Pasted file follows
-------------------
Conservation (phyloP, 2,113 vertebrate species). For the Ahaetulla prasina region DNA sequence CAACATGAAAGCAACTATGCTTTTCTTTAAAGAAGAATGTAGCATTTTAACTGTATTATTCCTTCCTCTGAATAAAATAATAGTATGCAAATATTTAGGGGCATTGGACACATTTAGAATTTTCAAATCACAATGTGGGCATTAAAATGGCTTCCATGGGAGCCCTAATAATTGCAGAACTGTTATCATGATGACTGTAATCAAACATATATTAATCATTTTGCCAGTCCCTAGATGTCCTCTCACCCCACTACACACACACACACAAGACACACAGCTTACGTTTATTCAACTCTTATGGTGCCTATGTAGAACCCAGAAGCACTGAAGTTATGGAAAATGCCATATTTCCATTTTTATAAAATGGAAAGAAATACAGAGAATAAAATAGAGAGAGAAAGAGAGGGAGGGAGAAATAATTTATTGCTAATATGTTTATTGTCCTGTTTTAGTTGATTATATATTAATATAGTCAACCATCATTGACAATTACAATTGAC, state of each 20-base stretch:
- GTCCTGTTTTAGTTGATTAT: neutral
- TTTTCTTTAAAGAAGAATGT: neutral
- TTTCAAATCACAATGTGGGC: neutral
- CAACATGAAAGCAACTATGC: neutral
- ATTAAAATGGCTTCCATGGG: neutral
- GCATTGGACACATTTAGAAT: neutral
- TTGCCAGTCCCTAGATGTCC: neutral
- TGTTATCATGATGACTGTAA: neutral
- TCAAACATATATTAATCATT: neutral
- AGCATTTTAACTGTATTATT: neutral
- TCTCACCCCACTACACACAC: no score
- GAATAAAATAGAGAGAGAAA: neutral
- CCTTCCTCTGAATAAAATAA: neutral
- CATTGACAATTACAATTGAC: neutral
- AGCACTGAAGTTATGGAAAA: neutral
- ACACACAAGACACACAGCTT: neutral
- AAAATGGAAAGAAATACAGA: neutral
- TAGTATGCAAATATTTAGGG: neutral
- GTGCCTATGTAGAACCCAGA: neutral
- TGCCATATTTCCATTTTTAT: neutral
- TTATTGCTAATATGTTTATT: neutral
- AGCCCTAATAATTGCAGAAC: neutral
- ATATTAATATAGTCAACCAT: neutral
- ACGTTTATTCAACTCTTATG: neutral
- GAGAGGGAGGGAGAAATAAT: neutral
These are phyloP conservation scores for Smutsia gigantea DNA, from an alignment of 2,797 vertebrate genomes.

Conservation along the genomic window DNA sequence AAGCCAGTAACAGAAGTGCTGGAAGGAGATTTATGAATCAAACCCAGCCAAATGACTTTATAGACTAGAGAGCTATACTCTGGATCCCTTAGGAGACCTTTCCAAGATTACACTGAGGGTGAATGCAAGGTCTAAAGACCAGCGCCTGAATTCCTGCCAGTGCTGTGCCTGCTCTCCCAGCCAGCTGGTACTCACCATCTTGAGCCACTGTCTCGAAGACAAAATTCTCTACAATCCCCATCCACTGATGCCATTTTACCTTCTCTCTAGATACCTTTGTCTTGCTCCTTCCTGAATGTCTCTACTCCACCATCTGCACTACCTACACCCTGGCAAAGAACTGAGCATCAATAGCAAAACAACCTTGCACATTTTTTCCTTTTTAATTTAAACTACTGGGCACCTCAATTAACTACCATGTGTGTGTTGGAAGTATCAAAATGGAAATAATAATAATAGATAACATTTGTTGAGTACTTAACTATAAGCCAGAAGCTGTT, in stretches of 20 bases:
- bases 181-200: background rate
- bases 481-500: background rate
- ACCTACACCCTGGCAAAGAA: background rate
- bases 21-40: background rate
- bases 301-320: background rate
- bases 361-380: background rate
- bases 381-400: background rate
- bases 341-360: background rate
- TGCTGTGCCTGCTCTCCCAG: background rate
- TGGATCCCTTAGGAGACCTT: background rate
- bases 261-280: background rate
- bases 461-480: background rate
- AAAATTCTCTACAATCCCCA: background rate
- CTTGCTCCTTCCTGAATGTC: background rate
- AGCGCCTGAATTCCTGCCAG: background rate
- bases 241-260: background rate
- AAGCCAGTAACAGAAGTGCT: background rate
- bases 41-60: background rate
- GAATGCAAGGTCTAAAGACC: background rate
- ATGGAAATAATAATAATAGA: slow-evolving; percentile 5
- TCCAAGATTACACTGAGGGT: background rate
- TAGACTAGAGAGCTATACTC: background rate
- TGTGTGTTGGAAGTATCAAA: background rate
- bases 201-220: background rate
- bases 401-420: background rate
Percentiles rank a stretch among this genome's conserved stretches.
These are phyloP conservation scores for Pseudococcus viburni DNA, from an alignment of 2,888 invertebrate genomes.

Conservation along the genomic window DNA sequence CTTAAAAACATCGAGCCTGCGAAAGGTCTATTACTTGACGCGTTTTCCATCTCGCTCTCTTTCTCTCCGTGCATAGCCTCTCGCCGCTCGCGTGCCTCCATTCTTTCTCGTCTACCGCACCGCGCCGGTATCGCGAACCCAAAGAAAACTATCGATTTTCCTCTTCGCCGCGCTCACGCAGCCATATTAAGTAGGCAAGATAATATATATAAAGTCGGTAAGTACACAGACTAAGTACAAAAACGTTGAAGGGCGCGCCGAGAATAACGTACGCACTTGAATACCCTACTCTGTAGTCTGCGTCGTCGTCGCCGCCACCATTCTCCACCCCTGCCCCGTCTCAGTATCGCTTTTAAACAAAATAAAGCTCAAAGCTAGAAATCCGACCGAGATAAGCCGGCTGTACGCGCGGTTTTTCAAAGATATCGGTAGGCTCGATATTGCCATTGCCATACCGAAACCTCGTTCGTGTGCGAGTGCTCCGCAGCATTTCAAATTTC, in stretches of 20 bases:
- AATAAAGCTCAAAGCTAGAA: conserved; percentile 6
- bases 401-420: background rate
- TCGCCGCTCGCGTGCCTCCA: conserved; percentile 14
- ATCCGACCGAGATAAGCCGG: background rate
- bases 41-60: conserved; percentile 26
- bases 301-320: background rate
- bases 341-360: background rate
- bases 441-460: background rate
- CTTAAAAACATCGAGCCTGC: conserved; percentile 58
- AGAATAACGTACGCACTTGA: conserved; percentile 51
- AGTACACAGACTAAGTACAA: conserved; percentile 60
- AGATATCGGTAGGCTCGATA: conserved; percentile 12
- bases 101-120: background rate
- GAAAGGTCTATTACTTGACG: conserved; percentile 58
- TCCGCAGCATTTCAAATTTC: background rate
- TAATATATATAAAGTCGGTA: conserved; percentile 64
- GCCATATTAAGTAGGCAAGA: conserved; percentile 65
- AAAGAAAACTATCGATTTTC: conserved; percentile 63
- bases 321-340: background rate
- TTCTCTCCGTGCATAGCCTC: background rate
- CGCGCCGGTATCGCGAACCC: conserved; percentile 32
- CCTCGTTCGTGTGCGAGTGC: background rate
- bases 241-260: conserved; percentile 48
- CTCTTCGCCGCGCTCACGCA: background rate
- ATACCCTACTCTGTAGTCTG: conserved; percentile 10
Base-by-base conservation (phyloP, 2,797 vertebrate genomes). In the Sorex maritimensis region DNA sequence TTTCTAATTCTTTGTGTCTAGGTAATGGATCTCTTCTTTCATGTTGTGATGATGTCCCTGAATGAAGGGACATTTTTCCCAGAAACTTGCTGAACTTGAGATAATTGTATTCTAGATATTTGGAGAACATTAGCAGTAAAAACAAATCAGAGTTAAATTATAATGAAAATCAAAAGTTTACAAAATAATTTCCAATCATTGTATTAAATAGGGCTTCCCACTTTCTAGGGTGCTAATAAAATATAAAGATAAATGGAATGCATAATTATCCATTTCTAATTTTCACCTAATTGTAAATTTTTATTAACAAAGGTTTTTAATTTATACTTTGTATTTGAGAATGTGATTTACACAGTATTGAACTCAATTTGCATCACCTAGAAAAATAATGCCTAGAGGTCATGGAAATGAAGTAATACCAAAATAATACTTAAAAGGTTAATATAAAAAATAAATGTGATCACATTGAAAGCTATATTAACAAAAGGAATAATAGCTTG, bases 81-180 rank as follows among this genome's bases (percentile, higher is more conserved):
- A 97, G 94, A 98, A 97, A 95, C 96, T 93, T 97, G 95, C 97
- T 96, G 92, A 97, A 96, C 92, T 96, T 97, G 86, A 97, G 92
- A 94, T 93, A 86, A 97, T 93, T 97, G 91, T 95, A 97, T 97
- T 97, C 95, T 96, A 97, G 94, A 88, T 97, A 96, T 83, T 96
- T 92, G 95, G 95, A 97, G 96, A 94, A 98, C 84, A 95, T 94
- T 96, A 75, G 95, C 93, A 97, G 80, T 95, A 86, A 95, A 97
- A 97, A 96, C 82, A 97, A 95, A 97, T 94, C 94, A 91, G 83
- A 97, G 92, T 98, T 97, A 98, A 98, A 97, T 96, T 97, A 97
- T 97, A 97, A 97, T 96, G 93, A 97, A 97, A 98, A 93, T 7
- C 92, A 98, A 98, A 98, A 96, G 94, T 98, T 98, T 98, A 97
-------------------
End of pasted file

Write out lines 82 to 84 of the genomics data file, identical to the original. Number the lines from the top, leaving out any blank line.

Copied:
Base-by-base conservation (phyloP, 2,797 vertebrate genomes). In the Sorex maritimensis region DNA sequence TTTCTAATTCTTTGTGTCTAGGTAATGGATCTCTTCTTTCATGTTGTGATGATGTCCCTGAATGAAGGGACATTTTTCCCAGAAACTTGCTGAACTTGAGATAATTGTATTCTAGATATTTGGAGAACATTAGCAGTAAAAACAAATCAGAGTTAAATTATAATGAAAATCAAAAGTTTACAAAATAATTTCCAATCATTGTATTAAATAGGGCTTCCCACTTTCTAGGGTGCTAATAAAATATAAAGATAAATGGAATGCATAATTATCCATTTCTAATTTTCACCTAATTGTAAATTTTTATTAACAAAGGTTTTTAATTTATACTTTGTATTTGAGAATGTGATTTACACAGTATTGAACTCAATTTGCATCACCTAGAAAAATAATGCCTAGAGGTCATGGAAATGAAGTAATACCAAAATAATACTTAAAAGGTTAATATAAAAAATAAATGTGATCACATTGAAAGCTATATTAACAAAAGGAATAATAGCTTG, bases 81-180 rank as follows among this genome's bases (percentile, higher is more conserved):
- A 97, G 94, A 98, A 97, A 95, C 96, T 93, T 97, G 95, C 97
- T 96, G 92, A 97, A 96, C 92, T 96, T 97, G 86, A 97, G 92